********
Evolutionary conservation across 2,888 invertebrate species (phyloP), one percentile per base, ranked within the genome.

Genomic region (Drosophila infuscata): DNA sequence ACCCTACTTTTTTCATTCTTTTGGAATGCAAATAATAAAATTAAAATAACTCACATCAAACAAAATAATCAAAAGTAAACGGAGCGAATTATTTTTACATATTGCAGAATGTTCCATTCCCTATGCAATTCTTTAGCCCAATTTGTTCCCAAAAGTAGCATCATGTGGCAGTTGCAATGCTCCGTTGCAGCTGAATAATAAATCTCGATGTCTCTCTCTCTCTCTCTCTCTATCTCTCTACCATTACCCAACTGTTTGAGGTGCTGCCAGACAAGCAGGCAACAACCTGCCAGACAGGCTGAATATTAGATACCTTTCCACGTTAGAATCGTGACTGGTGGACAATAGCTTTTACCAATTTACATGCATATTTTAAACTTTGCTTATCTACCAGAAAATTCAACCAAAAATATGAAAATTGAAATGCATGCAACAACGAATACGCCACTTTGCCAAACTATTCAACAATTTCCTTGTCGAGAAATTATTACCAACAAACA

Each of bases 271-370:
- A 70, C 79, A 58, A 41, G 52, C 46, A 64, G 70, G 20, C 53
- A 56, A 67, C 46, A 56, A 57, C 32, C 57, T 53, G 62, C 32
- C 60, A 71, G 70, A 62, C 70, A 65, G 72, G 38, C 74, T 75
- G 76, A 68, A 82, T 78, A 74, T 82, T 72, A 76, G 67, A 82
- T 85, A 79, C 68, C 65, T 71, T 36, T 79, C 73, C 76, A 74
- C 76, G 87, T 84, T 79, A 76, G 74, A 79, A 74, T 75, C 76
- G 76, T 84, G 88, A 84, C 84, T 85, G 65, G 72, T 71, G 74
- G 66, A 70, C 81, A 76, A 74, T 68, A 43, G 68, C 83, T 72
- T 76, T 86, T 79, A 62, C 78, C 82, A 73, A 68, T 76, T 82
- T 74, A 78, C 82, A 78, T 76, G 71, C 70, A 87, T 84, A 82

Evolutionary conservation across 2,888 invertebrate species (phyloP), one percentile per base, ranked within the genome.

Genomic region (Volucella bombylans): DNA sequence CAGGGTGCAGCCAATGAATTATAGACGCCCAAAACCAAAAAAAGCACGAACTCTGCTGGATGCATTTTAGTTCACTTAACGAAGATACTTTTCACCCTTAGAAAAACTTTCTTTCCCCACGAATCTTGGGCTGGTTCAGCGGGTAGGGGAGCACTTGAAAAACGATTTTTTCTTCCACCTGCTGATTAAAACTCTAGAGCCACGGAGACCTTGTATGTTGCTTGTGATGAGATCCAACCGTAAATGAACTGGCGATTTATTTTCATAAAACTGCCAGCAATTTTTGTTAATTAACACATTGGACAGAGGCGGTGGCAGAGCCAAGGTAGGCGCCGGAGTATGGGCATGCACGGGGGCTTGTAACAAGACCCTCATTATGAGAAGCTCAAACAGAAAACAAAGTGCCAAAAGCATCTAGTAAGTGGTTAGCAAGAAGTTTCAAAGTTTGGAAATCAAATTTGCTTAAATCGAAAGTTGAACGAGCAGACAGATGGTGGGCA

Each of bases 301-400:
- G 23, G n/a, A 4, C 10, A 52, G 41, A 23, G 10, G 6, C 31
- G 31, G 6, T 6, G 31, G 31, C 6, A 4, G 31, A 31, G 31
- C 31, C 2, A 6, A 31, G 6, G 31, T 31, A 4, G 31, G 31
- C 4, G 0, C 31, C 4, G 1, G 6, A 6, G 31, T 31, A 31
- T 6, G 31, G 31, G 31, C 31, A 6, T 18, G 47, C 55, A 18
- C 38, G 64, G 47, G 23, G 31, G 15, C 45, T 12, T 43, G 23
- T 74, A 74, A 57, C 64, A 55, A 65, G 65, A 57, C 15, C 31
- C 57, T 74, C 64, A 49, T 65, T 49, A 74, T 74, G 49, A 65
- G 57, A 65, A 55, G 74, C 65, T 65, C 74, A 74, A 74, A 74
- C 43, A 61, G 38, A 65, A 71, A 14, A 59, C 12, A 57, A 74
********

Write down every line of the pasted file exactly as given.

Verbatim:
Evolutionary conservation across 2,888 invertebrate species (phyloP), one percentile per base, ranked within the genome.

Genomic region (Drosophila infuscata): DNA sequence ACCCTACTTTTTTCATTCTTTTGGAATGCAAATAATAAAATTAAAATAACTCACATCAAACAAAATAATCAAAAGTAAACGGAGCGAATTATTTTTACATATTGCAGAATGTTCCATTCCCTATGCAATTCTTTAGCCCAATTTGTTCCCAAAAGTAGCATCATGTGGCAGTTGCAATGCTCCGTTGCAGCTGAATAATAAATCTCGATGTCTCTCTCTCTCTCTCTCTCTATCTCTCTACCATTACCCAACTGTTTGAGGTGCTGCCAGACAAGCAGGCAACAACCTGCCAGACAGGCTGAATATTAGATACCTTTCCACGTTAGAATCGTGACTGGTGGACAATAGCTTTTACCAATTTACATGCATATTTTAAACTTTGCTTATCTACCAGAAAATTCAACCAAAAATATGAAAATTGAAATGCATGCAACAACGAATACGCCACTTTGCCAAACTATTCAACAATTTCCTTGTCGAGAAATTATTACCAACAAACA

Each of bases 271-370:
- A 70, C 79, A 58, A 41, G 52, C 46, A 64, G 70, G 20, C 53
- A 56, A 67, C 46, A 56, A 57, C 32, C 57, T 53, G 62, C 32
- C 60, A 71, G 70, A 62, C 70, A 65, G 72, G 38, C 74, T 75
- G 76, A 68, A 82, T 78, A 74, T 82, T 72, A 76, G 67, A 82
- T 85, A 79, C 68, C 65, T 71, T 36, T 79, C 73, C 76, A 74
- C 76, G 87, T 84, T 79, A 76, G 74, A 79, A 74, T 75, C 76
- G 76, T 84, G 88, A 84, C 84, T 85, G 65, G 72, T 71, G 74
- G 66, A 70, C 81, A 76, A 74, T 68, A 43, G 68, C 83, T 72
- T 76, T 86, T 79, A 62, C 78, C 82, A 73, A 68, T 76, T 82
- T 74, A 78, C 82, A 78, T 76, G 71, C 70, A 87, T 84, A 82

Evolutionary conservation across 2,888 invertebrate species (phyloP), one percentile per base, ranked within the genome.

Genomic region (Volucella bombylans): DNA sequence CAGGGTGCAGCCAATGAATTATAGACGCCCAAAACCAAAAAAAGCACGAACTCTGCTGGATGCATTTTAGTTCACTTAACGAAGATACTTTTCACCCTTAGAAAAACTTTCTTTCCCCACGAATCTTGGGCTGGTTCAGCGGGTAGGGGAGCACTTGAAAAACGATTTTTTCTTCCACCTGCTGATTAAAACTCTAGAGCCACGGAGACCTTGTATGTTGCTTGTGATGAGATCCAACCGTAAATGAACTGGCGATTTATTTTCATAAAACTGCCAGCAATTTTTGTTAATTAACACATTGGACAGAGGCGGTGGCAGAGCCAAGGTAGGCGCCGGAGTATGGGCATGCACGGGGGCTTGTAACAAGACCCTCATTATGAGAAGCTCAAACAGAAAACAAAGTGCCAAAAGCATCTAGTAAGTGGTTAGCAAGAAGTTTCAAAGTTTGGAAATCAAATTTGCTTAAATCGAAAGTTGAACGAGCAGACAGATGGTGGGCA

Each of bases 301-400:
- G 23, G n/a, A 4, C 10, A 52, G 41, A 23, G 10, G 6, C 31
- G 31, G 6, T 6, G 31, G 31, C 6, A 4, G 31, A 31, G 31
- C 31, C 2, A 6, A 31, G 6, G 31, T 31, A 4, G 31, G 31
- C 4, G 0, C 31, C 4, G 1, G 6, A 6, G 31, T 31, A 31
- T 6, G 31, G 31, G 31, C 31, A 6, T 18, G 47, C 55, A 18
- C 38, G 64, G 47, G 23, G 31, G 15, C 45, T 12, T 43, G 23
- T 74, A 74, A 57, C 64, A 55, A 65, G 65, A 57, C 15, C 31
- C 57, T 74, C 64, A 49, T 65, T 49, A 74, T 74, G 49, A 65
- G 57, A 65, A 55, G 74, C 65, T 65, C 74, A 74, A 74, A 74
- C 43, A 61, G 38, A 65, A 71, A 14, A 59, C 12, A 57, A 74